Opinion: Why do environmentalists wage war on lawns, soda straws and more

May 09, 2019 at 09:52 am by clervin

Environmentalists' war includes straws and lawns

You've no doubt noticed the list of things environmentalists oppose is long and growing longer. The recently proposed "Green New Deal" highlighted this issue for me and revealed the ultimate goals of leftist environmental kooks.

Lawns have drawn the scorn of these nanny-staters.

Americans often pride themselves on their lawns. Maintaining our green grassy landscapes and colorful gardens is a $36 billion a year industry. Three-fourths of us have told pollsters that "my lawn and garden (are) a reflection of my personality."

But the eco-lobby doesn't want us to have nice things.

"On balance, lawns are awful for the planet," Eric Holthaus wrote last week in Grist, an environmentalist online magazine.

Is there no end to the left's screeching sermons, its demands we "do better," the arrogance driven by a sense of moral superiority that believes it can make decisions for others?

While Holthaus admits lawns can be "pleasing," "help reduce the urban heat island effect," "help restore groundwater and reduce urban flooding," and draw carbon dioxide from the air, Grist is much more interested in dispatching a tirade. We have to "culturally stigmatize" lawns because they are of no "net benefit" and simply "need to die."

Naturally, there isn't a single reference to freedom, liberty, or our right to live as we see fit without interfering busybodies in the Grist screed. But then its purpose is to browbeat, command, and eventually control.

The urge to force conformity to the environmentalists' agenda won't end with lawns. Nor did it start there. The long list of things we're not supposed to have or do was begun some time ago, and now includes:

  • Plastic Straws
  • Single-use grocery bags
  • Styrofoam food containers
  • SUVs and pickup trucks
  • Luxury cars
  • Large homes
  • Travel by jetliner
  • Air conditioning
  • Daily showers
  • Beef
  • Nuclear power

Remember former New York Mayor Bloomberg proposed to ban large sodas (for your own good, fat kids)!

Next month it will be something else. And then there'll be another target the month after. The eco-lobby will never grow weary in its wrongdoing.

Why are these bans unnecessary? For example, a recent Danish Environmental Protection Agency study found that an organic cotton bag uses more than 150 times as much energy and causes over 600 times as much water pollution when compared with low-density polyethylene (LDPE) grocery-store bags.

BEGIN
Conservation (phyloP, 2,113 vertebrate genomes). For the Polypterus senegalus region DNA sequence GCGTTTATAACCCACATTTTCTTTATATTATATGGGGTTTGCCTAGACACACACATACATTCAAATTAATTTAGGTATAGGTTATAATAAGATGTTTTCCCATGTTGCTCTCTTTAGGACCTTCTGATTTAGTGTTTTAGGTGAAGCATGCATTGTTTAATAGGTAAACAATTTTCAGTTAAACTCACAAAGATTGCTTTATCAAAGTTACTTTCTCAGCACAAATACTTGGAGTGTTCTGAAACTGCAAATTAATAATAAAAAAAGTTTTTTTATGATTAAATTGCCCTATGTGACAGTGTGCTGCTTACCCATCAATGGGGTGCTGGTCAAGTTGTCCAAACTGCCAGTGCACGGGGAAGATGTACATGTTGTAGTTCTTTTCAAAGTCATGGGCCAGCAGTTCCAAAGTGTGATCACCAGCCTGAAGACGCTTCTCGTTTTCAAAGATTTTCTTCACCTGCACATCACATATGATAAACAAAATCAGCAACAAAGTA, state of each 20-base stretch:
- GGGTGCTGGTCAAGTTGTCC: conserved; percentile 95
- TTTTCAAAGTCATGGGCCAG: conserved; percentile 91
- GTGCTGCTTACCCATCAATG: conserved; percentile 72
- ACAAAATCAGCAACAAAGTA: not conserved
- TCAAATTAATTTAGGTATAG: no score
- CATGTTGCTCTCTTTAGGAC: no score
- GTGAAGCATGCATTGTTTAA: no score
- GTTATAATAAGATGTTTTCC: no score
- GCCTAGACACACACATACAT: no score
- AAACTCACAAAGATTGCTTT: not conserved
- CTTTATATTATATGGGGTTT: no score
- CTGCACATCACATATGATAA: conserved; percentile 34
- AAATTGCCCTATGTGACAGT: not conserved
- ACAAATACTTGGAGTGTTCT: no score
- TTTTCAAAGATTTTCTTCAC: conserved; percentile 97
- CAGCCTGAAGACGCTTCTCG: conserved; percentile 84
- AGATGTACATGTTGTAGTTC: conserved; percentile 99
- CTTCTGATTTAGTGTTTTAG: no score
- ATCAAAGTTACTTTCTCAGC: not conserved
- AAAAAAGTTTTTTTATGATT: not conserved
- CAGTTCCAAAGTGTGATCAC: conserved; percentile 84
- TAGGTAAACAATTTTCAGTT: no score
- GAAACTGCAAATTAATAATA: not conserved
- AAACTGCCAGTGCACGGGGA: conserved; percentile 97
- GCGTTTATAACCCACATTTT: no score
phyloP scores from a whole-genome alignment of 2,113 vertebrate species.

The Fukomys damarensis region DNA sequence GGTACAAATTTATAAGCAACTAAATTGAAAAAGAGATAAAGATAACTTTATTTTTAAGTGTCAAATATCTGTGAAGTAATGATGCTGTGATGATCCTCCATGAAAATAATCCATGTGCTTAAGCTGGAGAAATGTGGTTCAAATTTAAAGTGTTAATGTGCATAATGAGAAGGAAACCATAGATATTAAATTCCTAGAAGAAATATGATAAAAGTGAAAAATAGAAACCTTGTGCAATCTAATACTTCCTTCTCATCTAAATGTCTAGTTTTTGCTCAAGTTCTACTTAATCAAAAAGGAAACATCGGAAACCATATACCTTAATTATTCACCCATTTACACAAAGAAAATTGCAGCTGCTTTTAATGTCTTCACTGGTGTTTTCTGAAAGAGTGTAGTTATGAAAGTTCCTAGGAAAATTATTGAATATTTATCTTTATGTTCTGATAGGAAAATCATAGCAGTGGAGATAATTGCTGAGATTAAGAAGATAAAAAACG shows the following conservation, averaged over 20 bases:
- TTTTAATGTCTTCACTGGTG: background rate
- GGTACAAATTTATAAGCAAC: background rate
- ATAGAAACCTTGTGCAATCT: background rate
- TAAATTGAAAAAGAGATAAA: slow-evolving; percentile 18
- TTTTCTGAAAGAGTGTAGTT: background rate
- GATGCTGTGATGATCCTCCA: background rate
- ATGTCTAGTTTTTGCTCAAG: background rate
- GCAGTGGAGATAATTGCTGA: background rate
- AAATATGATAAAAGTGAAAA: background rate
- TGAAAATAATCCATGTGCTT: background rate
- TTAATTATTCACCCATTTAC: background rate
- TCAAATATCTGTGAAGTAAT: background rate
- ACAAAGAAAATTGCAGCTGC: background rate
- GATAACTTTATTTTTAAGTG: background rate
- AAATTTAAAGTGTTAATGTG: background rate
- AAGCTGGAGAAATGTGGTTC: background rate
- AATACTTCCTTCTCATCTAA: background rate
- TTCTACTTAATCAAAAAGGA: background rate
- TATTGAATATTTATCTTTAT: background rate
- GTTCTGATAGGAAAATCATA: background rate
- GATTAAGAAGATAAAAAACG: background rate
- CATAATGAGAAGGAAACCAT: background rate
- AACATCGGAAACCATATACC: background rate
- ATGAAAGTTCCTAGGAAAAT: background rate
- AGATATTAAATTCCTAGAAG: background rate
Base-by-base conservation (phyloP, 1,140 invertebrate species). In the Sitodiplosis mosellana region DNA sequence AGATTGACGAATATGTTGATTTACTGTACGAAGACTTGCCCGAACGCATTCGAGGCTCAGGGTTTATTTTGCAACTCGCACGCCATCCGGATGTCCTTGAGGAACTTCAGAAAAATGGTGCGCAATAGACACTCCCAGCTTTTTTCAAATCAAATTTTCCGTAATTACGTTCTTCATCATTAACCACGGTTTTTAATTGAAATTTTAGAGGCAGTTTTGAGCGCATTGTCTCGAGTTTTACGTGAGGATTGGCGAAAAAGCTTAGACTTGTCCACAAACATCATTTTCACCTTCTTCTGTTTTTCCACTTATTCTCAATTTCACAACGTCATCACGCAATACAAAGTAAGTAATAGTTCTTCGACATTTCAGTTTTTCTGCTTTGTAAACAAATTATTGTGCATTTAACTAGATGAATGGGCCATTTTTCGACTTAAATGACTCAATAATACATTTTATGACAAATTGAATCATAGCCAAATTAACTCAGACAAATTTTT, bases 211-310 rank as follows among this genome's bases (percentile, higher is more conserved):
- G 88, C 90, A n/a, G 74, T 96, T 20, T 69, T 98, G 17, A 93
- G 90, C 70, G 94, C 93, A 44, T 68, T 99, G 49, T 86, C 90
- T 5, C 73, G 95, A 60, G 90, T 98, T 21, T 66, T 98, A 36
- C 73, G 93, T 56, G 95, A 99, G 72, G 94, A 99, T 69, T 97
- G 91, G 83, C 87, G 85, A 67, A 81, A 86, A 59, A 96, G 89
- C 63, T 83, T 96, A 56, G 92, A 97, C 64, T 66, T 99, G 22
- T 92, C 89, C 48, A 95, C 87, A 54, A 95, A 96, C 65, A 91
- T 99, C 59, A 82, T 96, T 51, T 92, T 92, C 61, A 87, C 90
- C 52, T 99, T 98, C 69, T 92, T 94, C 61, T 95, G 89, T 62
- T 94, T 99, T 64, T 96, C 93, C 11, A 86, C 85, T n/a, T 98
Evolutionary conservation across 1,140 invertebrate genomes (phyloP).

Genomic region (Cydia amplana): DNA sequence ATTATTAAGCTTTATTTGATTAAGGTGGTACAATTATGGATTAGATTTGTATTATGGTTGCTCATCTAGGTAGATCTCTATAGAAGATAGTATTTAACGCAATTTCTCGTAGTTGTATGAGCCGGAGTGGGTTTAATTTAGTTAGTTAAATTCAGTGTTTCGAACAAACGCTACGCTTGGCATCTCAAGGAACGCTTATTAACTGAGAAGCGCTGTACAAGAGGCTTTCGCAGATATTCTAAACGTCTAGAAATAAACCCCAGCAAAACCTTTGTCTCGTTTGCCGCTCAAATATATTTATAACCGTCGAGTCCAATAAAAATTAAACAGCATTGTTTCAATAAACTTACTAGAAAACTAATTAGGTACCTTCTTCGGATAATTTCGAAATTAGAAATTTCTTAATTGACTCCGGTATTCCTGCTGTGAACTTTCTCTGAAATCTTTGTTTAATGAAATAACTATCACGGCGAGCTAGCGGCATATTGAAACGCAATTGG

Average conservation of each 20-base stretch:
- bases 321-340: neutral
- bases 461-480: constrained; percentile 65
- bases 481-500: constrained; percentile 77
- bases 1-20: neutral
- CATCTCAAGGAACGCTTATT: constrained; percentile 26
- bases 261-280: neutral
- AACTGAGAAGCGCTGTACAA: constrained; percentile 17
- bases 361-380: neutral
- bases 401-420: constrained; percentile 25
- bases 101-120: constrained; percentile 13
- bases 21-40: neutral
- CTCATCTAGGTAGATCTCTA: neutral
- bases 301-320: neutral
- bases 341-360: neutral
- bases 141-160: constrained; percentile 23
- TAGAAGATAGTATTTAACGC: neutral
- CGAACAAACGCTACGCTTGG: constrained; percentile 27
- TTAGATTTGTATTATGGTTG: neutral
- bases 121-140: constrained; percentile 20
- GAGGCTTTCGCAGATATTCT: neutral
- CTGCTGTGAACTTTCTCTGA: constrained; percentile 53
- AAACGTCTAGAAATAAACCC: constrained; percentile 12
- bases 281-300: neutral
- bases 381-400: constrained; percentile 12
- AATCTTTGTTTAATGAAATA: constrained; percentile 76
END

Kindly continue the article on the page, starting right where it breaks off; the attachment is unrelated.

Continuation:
Banning plastic bags and straws is akin to sticking your finger in the hole of a dike with a thousand holes; it's not going to help our oceans. If you worked in a small business that was losing $1,000 a month and you told your boss you'd come up with a way to save a dollar next month, you'd soon be out of a job. Cheering on politicians who propose and implement token bans on plastic encourages them to avoid doing the hard work required to solve the real problem.

Drastic reductions of plastic and other waste in our oceans will come about only through working with countries in Asia and Africa to stop plastic pollution at the source. The developed world needs to encourage or assist governments in developing countries to better manage their waste. Private-sector innovation also shows promising ways it might help.

Much of this agenda is being pushed by rich liberals who live in multiple mansions and frequently travel by private jet, like Al Gore. They have a condescending air of superiority about them, "Do as I say not as I do." New Flash: I would be more receptive to your arguments if you weren't such a hypocrite. If you're going to talk the talk, then walk the walk as well.

Finally, just when you thought that the anti-straw crusade couldn't possibly get more ridiculous, there is now a push to remove straws from emojis.

Yes — emojis.

The hysteria surrounding plastic straws is mostly overblown. After all, straws make up only 0.02 percent of the plastic waste that is estimated to go into the ocean each year — and the United States is responsible for only about 1 percent of the total amount of plastic waste that ends up in the ocean overall.

What's more, I can tell you with absolute certainty that the number of emoji plastic straws that wind up in the ocean is precisely zero.


Because — and this may blow your mind here — emoji straws are not actual straws. That's right: There is absolutely no chance of even a single emoji straw ever harming a plastic sea turtle, so it's actually completely and totally safe for those emojis to continue to exist.


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